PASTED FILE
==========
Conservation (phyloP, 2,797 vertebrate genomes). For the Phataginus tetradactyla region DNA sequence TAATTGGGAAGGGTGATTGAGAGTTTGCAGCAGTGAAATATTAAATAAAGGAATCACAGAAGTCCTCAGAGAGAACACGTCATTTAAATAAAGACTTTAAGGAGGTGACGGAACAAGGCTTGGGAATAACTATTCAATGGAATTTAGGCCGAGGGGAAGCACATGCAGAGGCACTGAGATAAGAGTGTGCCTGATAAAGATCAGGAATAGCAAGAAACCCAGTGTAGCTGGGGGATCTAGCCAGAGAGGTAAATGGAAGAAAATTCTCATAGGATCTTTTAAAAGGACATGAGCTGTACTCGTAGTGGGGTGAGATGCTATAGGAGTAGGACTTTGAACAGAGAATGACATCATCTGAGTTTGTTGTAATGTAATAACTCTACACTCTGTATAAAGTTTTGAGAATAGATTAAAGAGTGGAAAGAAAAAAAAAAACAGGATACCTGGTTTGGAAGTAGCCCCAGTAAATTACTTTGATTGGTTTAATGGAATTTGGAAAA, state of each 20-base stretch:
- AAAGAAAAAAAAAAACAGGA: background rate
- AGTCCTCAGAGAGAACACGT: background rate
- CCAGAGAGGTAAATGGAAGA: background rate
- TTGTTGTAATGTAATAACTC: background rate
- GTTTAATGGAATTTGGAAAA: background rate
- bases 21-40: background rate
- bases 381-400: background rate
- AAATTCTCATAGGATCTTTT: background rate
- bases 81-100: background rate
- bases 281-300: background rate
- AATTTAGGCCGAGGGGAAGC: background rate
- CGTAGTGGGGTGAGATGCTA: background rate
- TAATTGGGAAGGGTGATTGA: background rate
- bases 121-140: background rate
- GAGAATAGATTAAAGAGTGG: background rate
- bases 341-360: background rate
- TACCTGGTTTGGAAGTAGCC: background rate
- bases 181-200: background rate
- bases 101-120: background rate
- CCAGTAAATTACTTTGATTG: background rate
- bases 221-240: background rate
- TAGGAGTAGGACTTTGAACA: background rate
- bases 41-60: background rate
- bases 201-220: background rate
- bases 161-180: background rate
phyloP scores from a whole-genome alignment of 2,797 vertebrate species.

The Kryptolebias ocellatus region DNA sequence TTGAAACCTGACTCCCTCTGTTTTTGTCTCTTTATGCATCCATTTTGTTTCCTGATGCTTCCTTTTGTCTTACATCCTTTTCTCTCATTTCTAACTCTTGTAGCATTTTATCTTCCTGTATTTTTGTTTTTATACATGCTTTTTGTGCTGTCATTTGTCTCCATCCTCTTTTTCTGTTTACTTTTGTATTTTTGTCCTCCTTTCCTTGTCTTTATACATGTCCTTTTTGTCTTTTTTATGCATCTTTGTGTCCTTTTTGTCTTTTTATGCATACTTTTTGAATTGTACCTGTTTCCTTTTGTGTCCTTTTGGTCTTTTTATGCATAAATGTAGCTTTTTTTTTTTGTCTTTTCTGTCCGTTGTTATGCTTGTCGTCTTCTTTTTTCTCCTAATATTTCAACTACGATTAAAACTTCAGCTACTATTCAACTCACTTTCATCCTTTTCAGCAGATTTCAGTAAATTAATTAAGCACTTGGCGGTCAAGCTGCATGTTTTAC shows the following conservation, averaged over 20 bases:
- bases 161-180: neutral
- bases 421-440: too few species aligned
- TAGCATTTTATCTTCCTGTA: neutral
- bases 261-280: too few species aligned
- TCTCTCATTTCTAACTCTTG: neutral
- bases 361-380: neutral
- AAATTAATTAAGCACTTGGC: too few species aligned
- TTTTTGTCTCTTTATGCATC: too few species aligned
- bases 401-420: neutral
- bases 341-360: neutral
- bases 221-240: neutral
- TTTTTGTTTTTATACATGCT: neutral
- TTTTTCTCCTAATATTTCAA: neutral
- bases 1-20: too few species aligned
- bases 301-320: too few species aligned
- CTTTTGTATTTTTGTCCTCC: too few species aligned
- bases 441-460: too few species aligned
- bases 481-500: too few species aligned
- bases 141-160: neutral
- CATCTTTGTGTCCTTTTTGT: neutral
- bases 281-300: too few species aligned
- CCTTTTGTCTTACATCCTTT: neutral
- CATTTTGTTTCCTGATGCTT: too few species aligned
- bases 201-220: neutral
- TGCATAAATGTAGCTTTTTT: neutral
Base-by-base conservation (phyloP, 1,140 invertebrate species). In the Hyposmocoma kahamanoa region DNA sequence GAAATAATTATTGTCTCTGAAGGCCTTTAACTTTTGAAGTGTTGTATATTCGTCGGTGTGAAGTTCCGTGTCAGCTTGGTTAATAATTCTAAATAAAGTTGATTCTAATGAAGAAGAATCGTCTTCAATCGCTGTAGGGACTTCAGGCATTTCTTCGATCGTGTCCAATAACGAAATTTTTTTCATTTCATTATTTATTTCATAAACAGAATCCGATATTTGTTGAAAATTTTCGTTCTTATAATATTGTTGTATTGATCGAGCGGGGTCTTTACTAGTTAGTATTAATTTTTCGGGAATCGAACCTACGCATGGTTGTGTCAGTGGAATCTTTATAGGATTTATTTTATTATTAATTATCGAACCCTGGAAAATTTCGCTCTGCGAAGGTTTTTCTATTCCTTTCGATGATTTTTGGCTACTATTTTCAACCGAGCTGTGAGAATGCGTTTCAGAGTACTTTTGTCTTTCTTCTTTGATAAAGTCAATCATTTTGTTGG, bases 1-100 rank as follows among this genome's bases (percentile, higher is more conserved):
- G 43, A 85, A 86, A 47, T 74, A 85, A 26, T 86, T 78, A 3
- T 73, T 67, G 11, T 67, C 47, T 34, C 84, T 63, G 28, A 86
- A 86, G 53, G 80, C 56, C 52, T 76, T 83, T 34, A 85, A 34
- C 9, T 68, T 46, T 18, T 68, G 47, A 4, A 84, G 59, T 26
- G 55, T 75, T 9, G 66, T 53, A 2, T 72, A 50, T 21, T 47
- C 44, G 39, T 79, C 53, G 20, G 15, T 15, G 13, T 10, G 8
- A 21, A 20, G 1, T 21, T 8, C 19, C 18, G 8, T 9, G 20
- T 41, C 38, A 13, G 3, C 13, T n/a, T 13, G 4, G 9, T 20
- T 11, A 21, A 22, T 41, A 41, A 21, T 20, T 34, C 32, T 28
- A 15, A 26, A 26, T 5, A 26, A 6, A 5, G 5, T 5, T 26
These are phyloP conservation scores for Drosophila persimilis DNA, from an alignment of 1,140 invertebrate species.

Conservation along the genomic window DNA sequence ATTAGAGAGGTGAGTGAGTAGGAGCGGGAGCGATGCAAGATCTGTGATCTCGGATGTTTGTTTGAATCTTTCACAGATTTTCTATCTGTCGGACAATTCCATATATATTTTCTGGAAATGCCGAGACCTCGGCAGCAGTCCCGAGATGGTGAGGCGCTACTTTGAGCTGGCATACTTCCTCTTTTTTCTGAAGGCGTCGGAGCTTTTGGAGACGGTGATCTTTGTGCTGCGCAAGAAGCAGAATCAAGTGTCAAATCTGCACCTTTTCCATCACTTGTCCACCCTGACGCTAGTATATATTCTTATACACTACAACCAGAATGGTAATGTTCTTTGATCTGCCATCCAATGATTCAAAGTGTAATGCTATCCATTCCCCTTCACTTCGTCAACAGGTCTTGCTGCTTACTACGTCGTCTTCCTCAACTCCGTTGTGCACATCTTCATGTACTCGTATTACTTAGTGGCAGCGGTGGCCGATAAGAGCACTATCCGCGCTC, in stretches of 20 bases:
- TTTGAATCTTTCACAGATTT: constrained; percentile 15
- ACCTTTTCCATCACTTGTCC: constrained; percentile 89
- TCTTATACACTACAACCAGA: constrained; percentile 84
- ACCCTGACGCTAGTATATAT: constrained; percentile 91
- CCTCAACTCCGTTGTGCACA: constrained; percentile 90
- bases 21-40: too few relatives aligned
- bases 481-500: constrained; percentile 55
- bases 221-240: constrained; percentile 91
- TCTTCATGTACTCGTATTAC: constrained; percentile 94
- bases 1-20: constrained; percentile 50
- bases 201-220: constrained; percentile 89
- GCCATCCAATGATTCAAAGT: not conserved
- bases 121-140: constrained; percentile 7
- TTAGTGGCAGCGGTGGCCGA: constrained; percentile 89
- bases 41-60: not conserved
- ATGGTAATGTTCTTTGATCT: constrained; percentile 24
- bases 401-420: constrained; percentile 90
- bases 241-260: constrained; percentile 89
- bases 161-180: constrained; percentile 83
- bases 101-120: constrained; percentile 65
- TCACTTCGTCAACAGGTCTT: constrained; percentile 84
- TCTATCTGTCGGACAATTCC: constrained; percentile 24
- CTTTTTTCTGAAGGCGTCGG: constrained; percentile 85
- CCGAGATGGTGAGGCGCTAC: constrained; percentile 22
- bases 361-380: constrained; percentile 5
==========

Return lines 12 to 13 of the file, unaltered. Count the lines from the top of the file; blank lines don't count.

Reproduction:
- AATTTAGGCCGAGGGGAAGC: background rate
- CGTAGTGGGGTGAGATGCTA: background rate